Tuesday 14 March 2023
As a national children’s charity whose sole purpose is to support young crime victims and their families, we welcome the new report out today which shines a light on police performance on tackling violence against women and girls (VAWG).
The ‘Tackling Violence Against Women and Girls – Policing Performance and Insights Publication’ released by the National Police Chief’s Council and the College of Policing reveals that between October 2021 and March 2022, 17,385 girls aged between 10 and 18 reported they’d been victims of sexual offences.
A total of 428,355 VAWG-related crimes were investigated and finalised during that six-month period but only six per cent resulted in a conviction or summons.
Chief Executive of Embrace Child Victims of Crime, Anne Campbell said: “We very much welcome this report for shining a light on these crimes which have, for many reasons, remained in the dark, hidden and under reported for far too long. However, the report clearly shows that to give victims confidence in the legal process tougher action needs to be taken against perpetrators and there needs to be a firm focus on bringing them to justice.
“Sexual violence and domestic abuse continue to be the main reason so many young people and families are referred to us. All too often we hear about the lack of support offered to many victims. Many young victims face a postcode lottery across the country when it comes to accessing the support they so desperately need to overcome their trauma. I’d like to see the Victims’ Code much more widely promoted so that those harmed by crime understand their rights and also for the code to go further to ensure there is a legal requirement for young victims to receive support.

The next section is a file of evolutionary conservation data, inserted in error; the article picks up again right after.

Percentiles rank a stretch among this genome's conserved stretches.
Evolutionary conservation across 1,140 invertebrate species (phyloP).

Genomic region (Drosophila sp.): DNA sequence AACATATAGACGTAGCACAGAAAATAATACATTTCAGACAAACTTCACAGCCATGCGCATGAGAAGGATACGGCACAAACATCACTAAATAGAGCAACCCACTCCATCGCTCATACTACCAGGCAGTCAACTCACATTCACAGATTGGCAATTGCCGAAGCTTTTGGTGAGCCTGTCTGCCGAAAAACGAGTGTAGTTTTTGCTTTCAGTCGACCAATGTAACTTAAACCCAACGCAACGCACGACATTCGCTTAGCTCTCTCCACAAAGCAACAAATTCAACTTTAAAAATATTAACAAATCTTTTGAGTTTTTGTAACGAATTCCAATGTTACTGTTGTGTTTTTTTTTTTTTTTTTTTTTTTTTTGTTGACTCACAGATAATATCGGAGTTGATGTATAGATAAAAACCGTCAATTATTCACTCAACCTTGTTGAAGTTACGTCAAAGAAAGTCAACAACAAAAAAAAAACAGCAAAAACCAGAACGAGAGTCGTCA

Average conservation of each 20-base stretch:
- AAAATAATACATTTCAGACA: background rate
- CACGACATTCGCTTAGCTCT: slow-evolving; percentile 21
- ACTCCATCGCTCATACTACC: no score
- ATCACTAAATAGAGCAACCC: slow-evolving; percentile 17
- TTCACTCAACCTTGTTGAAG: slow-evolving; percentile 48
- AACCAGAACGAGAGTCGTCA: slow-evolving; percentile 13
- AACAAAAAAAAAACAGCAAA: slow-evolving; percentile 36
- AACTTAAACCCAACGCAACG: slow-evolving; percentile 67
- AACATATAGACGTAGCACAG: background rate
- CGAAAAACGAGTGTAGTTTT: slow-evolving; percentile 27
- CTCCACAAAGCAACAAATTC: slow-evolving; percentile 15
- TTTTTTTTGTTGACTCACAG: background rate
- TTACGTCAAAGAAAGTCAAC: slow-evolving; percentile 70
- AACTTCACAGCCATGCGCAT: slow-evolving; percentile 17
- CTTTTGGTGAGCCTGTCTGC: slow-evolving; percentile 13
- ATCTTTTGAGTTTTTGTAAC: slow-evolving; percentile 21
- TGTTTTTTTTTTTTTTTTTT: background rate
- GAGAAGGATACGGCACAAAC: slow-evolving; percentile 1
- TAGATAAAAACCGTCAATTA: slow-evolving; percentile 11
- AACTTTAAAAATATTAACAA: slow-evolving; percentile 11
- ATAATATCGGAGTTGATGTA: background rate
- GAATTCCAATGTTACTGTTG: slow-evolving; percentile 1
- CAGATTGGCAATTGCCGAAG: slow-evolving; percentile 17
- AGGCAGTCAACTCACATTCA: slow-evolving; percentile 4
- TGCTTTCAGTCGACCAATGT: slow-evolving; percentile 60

The Victims Code states that all victims including children have a right to be referred to support that is tailored to their needs, but so many families tell us they have struggled to access any support at all. This report is a step in the right direction but there is still so much to do to make sure all victims and particularly young people do not have their life chances destroyed by crimes that happen to them through no fault of their own.”
The new report, published today, highlights 2020 research which found that 76% or 3 out of 4 girls aged between 12 and 18 had been sent unsolicited nude images of boys and men.
Ms Campbell said: “No parent would want their child to be subjected to this but clearly perpetrators continue to carry out these deplorable acts because they feel they can get away with it. Online sexual abuse can have a huge impact on a child’s emotional and mental
health and the law needs to provide much harsher penalties to give victims the confidence to report them and all children need to be offered support at the earliest opportunity to help them recover from their trauma.
“We are working hard to reach as many victims as we can to support, advocate for and give them a voice. Every woman and girl reporting a crime of violence against them should be listened to, believed, and have the confidence to know their case will be properly investigated and they will receive the support they need to overcome their trauma.
“This report represents the first step on what is likely to be a long and difficult journey for the police to rebuild the trust of the public and ensure they are meeting their duties laid out in the Victims Code.”